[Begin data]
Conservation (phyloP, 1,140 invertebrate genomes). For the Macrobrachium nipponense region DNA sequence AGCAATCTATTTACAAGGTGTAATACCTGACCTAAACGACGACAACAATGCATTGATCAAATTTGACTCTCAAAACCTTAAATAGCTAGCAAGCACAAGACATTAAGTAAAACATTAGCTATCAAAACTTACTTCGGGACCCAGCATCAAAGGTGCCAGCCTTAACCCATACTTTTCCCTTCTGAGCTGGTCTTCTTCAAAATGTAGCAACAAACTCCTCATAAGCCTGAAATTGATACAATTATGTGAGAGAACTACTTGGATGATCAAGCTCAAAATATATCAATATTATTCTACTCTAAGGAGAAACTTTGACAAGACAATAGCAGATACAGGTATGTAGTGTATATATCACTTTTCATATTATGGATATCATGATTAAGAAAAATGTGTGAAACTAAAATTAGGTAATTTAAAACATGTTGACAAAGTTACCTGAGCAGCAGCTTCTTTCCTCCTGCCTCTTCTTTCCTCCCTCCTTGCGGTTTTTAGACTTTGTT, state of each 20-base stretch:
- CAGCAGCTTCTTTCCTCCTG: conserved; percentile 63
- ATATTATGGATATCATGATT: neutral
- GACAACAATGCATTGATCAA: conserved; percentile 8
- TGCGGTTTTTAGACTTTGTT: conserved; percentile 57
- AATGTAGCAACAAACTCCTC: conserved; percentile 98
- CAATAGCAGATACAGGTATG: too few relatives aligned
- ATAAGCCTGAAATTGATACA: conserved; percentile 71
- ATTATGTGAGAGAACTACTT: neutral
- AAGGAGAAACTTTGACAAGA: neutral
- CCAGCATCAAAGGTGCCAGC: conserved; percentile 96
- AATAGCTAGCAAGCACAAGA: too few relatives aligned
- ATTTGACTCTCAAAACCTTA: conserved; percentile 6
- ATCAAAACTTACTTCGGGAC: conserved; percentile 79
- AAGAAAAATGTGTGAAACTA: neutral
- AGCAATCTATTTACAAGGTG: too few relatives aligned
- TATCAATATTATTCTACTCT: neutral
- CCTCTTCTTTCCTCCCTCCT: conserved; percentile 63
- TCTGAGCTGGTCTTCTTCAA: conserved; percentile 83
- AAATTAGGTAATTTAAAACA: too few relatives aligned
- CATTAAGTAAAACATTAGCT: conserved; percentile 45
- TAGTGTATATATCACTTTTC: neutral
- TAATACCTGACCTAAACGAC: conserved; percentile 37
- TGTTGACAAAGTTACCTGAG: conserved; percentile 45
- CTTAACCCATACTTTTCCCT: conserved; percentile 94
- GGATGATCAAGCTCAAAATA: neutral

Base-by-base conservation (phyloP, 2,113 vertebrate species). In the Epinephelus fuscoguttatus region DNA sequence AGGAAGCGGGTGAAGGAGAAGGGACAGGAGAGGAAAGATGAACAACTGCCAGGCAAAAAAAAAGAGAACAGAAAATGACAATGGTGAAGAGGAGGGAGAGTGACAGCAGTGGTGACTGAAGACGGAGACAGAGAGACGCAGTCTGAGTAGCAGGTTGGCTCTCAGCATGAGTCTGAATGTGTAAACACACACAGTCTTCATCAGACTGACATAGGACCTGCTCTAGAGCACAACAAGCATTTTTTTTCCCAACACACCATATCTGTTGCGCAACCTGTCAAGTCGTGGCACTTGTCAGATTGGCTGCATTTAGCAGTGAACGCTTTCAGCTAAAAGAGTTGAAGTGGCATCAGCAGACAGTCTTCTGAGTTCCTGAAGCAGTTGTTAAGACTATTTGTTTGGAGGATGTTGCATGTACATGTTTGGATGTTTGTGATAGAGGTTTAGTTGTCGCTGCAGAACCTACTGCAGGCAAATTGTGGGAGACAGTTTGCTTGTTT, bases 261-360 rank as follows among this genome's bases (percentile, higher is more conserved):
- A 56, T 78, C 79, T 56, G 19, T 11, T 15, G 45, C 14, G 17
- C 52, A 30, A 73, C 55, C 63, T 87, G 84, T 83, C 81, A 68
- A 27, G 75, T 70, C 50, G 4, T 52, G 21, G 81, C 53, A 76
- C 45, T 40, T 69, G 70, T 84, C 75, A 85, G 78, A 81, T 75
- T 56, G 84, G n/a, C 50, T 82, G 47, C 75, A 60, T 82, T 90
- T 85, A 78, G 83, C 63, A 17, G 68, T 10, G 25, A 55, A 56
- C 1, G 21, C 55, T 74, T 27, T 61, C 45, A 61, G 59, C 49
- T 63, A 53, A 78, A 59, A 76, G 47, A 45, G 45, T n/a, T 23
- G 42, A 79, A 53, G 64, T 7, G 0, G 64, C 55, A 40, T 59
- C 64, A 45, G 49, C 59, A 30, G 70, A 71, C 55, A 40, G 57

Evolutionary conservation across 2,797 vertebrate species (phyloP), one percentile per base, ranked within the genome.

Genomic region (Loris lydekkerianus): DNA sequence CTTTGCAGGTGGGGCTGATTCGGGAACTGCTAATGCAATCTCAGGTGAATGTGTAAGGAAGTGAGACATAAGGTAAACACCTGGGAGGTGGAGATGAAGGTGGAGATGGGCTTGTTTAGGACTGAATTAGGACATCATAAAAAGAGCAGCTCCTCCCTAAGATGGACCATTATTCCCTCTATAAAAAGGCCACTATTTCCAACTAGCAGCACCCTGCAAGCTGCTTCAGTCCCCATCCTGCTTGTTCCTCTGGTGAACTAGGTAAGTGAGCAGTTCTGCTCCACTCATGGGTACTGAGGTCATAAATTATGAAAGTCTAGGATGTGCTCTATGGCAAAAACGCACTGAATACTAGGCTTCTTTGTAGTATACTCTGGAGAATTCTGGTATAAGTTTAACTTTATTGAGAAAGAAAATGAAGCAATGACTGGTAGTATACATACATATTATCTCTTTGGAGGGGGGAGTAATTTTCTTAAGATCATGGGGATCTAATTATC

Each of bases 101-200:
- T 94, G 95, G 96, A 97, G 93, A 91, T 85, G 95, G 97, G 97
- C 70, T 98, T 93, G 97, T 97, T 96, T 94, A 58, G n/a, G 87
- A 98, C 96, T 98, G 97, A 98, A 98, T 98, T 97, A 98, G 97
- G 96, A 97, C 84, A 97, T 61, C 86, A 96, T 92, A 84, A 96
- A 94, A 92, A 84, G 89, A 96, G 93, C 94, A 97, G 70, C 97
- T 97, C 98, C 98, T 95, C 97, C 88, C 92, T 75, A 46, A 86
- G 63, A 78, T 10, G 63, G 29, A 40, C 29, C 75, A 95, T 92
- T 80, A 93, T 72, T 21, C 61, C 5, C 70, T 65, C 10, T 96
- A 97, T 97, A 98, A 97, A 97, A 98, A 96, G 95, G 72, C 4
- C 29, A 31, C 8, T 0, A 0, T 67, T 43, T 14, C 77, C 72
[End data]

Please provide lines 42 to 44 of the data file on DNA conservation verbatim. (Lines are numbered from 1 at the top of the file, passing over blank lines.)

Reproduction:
- C 70, T 98, T 93, G 97, T 97, T 96, T 94, A 58, G n/a, G 87
- A 98, C 96, T 98, G 97, A 98, A 98, T 98, T 97, A 98, G 97
- G 96, A 97, C 84, A 97, T 61, C 86, A 96, T 92, A 84, A 96